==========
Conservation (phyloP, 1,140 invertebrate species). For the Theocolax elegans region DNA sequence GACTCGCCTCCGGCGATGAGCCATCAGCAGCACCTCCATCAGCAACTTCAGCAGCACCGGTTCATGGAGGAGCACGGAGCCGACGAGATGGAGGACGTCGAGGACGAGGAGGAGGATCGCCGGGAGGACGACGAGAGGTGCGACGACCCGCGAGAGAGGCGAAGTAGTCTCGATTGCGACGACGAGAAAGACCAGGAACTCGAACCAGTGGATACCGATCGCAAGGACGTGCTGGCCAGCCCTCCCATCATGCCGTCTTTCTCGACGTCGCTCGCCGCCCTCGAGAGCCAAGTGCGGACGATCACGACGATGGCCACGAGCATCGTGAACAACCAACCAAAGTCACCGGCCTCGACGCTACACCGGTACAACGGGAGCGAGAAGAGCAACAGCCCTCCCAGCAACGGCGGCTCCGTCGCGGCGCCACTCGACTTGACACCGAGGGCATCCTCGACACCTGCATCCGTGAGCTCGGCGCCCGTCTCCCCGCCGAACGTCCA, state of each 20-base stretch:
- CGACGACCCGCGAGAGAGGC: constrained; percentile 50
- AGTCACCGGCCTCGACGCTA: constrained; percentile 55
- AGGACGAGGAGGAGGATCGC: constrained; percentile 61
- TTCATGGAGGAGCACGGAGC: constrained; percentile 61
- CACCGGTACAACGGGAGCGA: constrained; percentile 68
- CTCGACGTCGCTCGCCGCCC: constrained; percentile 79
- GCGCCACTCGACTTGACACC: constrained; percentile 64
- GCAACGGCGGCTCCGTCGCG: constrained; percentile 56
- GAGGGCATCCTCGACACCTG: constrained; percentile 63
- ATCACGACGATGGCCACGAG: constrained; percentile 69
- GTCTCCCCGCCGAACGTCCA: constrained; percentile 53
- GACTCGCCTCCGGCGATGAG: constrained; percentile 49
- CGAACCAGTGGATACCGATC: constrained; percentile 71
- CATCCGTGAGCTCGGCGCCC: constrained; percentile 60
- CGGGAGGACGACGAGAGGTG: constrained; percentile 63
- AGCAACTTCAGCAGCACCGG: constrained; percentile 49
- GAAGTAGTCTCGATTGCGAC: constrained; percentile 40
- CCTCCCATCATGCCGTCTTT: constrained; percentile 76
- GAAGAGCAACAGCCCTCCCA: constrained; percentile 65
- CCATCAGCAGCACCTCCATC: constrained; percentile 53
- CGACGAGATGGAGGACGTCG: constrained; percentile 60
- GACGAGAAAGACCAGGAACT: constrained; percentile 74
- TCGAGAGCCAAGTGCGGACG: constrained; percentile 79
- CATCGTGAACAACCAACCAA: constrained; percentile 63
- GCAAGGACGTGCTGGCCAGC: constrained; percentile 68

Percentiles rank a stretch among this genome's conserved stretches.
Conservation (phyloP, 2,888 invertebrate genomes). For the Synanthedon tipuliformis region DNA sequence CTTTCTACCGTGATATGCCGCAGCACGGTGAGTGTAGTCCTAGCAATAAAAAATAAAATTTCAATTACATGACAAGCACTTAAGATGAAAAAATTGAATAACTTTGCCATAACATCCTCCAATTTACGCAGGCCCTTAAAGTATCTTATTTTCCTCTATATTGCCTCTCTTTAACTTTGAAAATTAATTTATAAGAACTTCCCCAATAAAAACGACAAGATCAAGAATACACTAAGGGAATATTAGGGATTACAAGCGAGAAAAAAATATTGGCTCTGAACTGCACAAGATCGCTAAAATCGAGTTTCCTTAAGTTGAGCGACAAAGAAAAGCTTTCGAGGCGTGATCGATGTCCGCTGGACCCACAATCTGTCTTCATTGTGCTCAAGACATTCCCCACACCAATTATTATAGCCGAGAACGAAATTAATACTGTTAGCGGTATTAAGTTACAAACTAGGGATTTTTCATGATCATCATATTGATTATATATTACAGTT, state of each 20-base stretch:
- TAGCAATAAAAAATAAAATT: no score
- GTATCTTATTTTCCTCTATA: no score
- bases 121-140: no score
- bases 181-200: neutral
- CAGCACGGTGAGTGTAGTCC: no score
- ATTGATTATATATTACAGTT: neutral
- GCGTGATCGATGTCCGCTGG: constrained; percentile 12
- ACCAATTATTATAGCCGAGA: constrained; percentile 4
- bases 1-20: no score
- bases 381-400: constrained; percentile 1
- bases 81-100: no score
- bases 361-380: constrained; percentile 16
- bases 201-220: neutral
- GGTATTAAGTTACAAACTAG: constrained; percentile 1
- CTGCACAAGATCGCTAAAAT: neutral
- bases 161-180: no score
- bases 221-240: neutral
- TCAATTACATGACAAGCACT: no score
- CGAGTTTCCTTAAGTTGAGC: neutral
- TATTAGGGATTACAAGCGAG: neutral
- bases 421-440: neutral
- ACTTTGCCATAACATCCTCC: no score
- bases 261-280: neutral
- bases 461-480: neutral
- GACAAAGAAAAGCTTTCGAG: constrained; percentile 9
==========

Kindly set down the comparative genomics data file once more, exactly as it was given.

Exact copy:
Conservation (phyloP, 1,140 invertebrate species). For the Theocolax elegans region DNA sequence GACTCGCCTCCGGCGATGAGCCATCAGCAGCACCTCCATCAGCAACTTCAGCAGCACCGGTTCATGGAGGAGCACGGAGCCGACGAGATGGAGGACGTCGAGGACGAGGAGGAGGATCGCCGGGAGGACGACGAGAGGTGCGACGACCCGCGAGAGAGGCGAAGTAGTCTCGATTGCGACGACGAGAAAGACCAGGAACTCGAACCAGTGGATACCGATCGCAAGGACGTGCTGGCCAGCCCTCCCATCATGCCGTCTTTCTCGACGTCGCTCGCCGCCCTCGAGAGCCAAGTGCGGACGATCACGACGATGGCCACGAGCATCGTGAACAACCAACCAAAGTCACCGGCCTCGACGCTACACCGGTACAACGGGAGCGAGAAGAGCAACAGCCCTCCCAGCAACGGCGGCTCCGTCGCGGCGCCACTCGACTTGACACCGAGGGCATCCTCGACACCTGCATCCGTGAGCTCGGCGCCCGTCTCCCCGCCGAACGTCCA, state of each 20-base stretch:
- CGACGACCCGCGAGAGAGGC: constrained; percentile 50
- AGTCACCGGCCTCGACGCTA: constrained; percentile 55
- AGGACGAGGAGGAGGATCGC: constrained; percentile 61
- TTCATGGAGGAGCACGGAGC: constrained; percentile 61
- CACCGGTACAACGGGAGCGA: constrained; percentile 68
- CTCGACGTCGCTCGCCGCCC: constrained; percentile 79
- GCGCCACTCGACTTGACACC: constrained; percentile 64
- GCAACGGCGGCTCCGTCGCG: constrained; percentile 56
- GAGGGCATCCTCGACACCTG: constrained; percentile 63
- ATCACGACGATGGCCACGAG: constrained; percentile 69
- GTCTCCCCGCCGAACGTCCA: constrained; percentile 53
- GACTCGCCTCCGGCGATGAG: constrained; percentile 49
- CGAACCAGTGGATACCGATC: constrained; percentile 71
- CATCCGTGAGCTCGGCGCCC: constrained; percentile 60
- CGGGAGGACGACGAGAGGTG: constrained; percentile 63
- AGCAACTTCAGCAGCACCGG: constrained; percentile 49
- GAAGTAGTCTCGATTGCGAC: constrained; percentile 40
- CCTCCCATCATGCCGTCTTT: constrained; percentile 76
- GAAGAGCAACAGCCCTCCCA: constrained; percentile 65
- CCATCAGCAGCACCTCCATC: constrained; percentile 53
- CGACGAGATGGAGGACGTCG: constrained; percentile 60
- GACGAGAAAGACCAGGAACT: constrained; percentile 74
- TCGAGAGCCAAGTGCGGACG: constrained; percentile 79
- CATCGTGAACAACCAACCAA: constrained; percentile 63
- GCAAGGACGTGCTGGCCAGC: constrained; percentile 68

Percentiles rank a stretch among this genome's conserved stretches.
Conservation (phyloP, 2,888 invertebrate genomes). For the Synanthedon tipuliformis region DNA sequence CTTTCTACCGTGATATGCCGCAGCACGGTGAGTGTAGTCCTAGCAATAAAAAATAAAATTTCAATTACATGACAAGCACTTAAGATGAAAAAATTGAATAACTTTGCCATAACATCCTCCAATTTACGCAGGCCCTTAAAGTATCTTATTTTCCTCTATATTGCCTCTCTTTAACTTTGAAAATTAATTTATAAGAACTTCCCCAATAAAAACGACAAGATCAAGAATACACTAAGGGAATATTAGGGATTACAAGCGAGAAAAAAATATTGGCTCTGAACTGCACAAGATCGCTAAAATCGAGTTTCCTTAAGTTGAGCGACAAAGAAAAGCTTTCGAGGCGTGATCGATGTCCGCTGGACCCACAATCTGTCTTCATTGTGCTCAAGACATTCCCCACACCAATTATTATAGCCGAGAACGAAATTAATACTGTTAGCGGTATTAAGTTACAAACTAGGGATTTTTCATGATCATCATATTGATTATATATTACAGTT, state of each 20-base stretch:
- TAGCAATAAAAAATAAAATT: no score
- GTATCTTATTTTCCTCTATA: no score
- bases 121-140: no score
- bases 181-200: neutral
- CAGCACGGTGAGTGTAGTCC: no score
- ATTGATTATATATTACAGTT: neutral
- GCGTGATCGATGTCCGCTGG: constrained; percentile 12
- ACCAATTATTATAGCCGAGA: constrained; percentile 4
- bases 1-20: no score
- bases 381-400: constrained; percentile 1
- bases 81-100: no score
- bases 361-380: constrained; percentile 16
- bases 201-220: neutral
- GGTATTAAGTTACAAACTAG: constrained; percentile 1
- CTGCACAAGATCGCTAAAAT: neutral
- bases 161-180: no score
- bases 221-240: neutral
- TCAATTACATGACAAGCACT: no score
- CGAGTTTCCTTAAGTTGAGC: neutral
- TATTAGGGATTACAAGCGAG: neutral
- bases 421-440: neutral
- ACTTTGCCATAACATCCTCC: no score
- bases 261-280: neutral
- bases 461-480: neutral
- GACAAAGAAAAGCTTTCGAG: constrained; percentile 9